Middle East

Syria conflict: Major rebel town 'seized' in boost for Assad

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Syrian army soldier in the recently recaptured village of Salma, 22 January 2016 Image copyright AP
Image caption Pro-government forces recently recaptured the village of Salma

Syrian government forces say they have seized the last major town held by rebels in western Latakia province.

State TV said Rabia, in rebel hands for four years, was overrun by the army and "popular defence" forces.

The province is a stronghold of the Alawite community to which President Bashar al-Assad belongs.

Russian forces played a key role in the recapture of Rabia, according to the UK-based monitoring group, the Syrian Observatory for Human Rights.

The head of the Syrian Observatory, Rami Abdel Rahman, told AFP that President Assad's forces had surrounded the town from three sides in the space of 48 hours by capturing several villages.

Russian air strikes played "an essential role", he said.

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On its website, the group, which relies on monitors to supply information from the ground, said regime forces backed by Russian officers and Hezbollah militants subsequently took control of the villages of Daroshan and al-Rawda.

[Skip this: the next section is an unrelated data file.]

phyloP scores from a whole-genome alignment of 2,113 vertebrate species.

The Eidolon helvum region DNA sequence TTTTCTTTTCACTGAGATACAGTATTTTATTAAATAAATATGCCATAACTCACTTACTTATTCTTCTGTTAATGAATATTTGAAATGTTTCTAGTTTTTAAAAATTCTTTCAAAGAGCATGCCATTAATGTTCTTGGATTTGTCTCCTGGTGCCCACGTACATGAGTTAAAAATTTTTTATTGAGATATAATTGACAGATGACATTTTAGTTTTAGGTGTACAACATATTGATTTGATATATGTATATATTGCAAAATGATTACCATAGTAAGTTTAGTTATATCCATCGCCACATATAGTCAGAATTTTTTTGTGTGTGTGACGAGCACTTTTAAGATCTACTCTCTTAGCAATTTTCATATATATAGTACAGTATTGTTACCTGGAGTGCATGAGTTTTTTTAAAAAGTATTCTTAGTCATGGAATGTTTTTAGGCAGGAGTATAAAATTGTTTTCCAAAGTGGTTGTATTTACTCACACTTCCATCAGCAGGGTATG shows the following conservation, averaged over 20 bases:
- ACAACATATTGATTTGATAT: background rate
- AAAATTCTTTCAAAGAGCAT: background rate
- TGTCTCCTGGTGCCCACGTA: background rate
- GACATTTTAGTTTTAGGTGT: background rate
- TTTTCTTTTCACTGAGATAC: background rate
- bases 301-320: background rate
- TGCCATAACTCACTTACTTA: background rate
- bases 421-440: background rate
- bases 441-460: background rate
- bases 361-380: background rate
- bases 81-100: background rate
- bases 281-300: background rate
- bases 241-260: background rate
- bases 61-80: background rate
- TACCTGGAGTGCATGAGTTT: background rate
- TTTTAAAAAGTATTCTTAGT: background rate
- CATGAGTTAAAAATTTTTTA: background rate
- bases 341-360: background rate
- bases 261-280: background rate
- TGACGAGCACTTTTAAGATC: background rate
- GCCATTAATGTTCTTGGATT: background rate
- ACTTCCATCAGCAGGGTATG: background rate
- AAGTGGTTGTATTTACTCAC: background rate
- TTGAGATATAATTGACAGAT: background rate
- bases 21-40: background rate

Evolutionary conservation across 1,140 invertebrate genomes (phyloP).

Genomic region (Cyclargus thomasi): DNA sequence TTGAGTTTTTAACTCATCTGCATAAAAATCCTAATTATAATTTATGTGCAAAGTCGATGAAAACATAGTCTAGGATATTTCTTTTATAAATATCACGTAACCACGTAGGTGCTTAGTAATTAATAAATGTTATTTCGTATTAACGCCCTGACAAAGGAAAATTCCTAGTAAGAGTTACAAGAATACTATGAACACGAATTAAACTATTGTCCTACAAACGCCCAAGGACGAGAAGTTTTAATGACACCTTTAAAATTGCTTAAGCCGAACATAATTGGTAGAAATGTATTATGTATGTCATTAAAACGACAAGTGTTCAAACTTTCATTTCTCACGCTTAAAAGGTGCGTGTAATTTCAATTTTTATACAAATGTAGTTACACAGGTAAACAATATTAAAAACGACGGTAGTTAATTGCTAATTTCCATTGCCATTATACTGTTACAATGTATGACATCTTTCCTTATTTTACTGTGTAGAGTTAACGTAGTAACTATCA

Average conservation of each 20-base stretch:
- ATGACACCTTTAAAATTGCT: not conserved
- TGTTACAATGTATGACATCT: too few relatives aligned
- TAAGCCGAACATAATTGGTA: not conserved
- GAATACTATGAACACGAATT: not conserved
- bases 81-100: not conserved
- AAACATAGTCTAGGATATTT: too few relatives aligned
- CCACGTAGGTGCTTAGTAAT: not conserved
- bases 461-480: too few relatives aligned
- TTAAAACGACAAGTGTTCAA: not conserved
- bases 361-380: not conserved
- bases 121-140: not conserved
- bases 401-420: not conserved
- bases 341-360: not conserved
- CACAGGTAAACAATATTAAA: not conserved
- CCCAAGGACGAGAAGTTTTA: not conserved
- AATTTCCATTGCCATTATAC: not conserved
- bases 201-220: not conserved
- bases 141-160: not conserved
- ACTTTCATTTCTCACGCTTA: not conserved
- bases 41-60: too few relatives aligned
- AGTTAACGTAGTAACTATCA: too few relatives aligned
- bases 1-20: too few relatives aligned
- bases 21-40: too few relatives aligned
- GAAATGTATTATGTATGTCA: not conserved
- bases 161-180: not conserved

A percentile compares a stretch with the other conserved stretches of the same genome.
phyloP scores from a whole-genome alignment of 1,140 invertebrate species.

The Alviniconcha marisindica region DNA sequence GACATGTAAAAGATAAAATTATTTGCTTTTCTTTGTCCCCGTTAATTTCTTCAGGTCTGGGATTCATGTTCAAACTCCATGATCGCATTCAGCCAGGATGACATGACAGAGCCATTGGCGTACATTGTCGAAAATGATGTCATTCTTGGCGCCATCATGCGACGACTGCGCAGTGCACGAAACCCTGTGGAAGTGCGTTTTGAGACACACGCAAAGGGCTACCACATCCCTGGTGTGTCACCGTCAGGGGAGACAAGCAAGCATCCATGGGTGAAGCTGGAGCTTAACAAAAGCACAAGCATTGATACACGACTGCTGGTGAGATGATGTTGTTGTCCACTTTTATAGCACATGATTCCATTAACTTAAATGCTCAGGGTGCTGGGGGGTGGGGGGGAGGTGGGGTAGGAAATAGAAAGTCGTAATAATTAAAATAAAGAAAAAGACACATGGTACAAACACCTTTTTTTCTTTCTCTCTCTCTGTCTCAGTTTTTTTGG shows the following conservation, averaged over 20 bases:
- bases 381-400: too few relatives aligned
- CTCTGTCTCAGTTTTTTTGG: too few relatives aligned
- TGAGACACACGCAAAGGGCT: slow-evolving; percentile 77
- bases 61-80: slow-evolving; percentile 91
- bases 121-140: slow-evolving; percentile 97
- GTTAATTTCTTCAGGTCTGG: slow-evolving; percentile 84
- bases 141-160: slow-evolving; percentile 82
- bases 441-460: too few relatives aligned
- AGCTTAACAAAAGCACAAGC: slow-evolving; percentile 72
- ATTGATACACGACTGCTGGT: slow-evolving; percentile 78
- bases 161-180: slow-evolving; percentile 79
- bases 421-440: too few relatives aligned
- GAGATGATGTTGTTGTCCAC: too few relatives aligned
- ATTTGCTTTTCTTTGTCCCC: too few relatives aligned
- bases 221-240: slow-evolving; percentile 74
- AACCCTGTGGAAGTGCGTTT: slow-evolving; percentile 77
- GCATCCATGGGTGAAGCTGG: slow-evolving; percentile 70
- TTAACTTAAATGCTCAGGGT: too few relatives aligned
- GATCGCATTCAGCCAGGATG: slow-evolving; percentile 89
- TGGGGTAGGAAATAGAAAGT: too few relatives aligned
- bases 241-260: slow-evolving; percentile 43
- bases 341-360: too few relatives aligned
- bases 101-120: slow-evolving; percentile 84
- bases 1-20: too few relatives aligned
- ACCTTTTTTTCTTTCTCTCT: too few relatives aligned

The Syrian Observatory speaks of violent clashes between Syrian forces and al-Nusra Front fighters.

Rabia had been controlled by different groups including al-Nusra - an al-Qaeda affiliate.

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If confirmed, the recapture of Rabia would be the latest success in the government's campaign to reassert full control of the Alawite stronghold of Latakia.

Essential to the army's progress has been the support of Russian air strikes.

The government's recent victories should limit the rebels' ability to shell the provincial capital, also called Latakia. Last year saw a number of such shellings, which brought the war dangerously close to one of the very few cities in Syria that has been largely untouched - physically at least - by the war.

It may also give Mr Assad's forces a chance to challenge rebel control of the neighbouring province, Idlib.

This all comes as there is increasing doubt as to whether preliminary peace talks will start this week as scheduled. One of the key sticking points remains over which rebels are invited. Syria and other parties to the conflict are under pressure to accept a wider and more representative number of groups.

According to the Syrian Observatory, the capture of Rabia poses a greater threat to rebel supply lines from the north and could see pro-government forces advance to the Turkish border.

The town's fall comes amid a concerted fightback by the Syrian military, including the recapture of the village of Salma on 12 January.

Image caption Foreign-led air strikes on Syria first began in 2014

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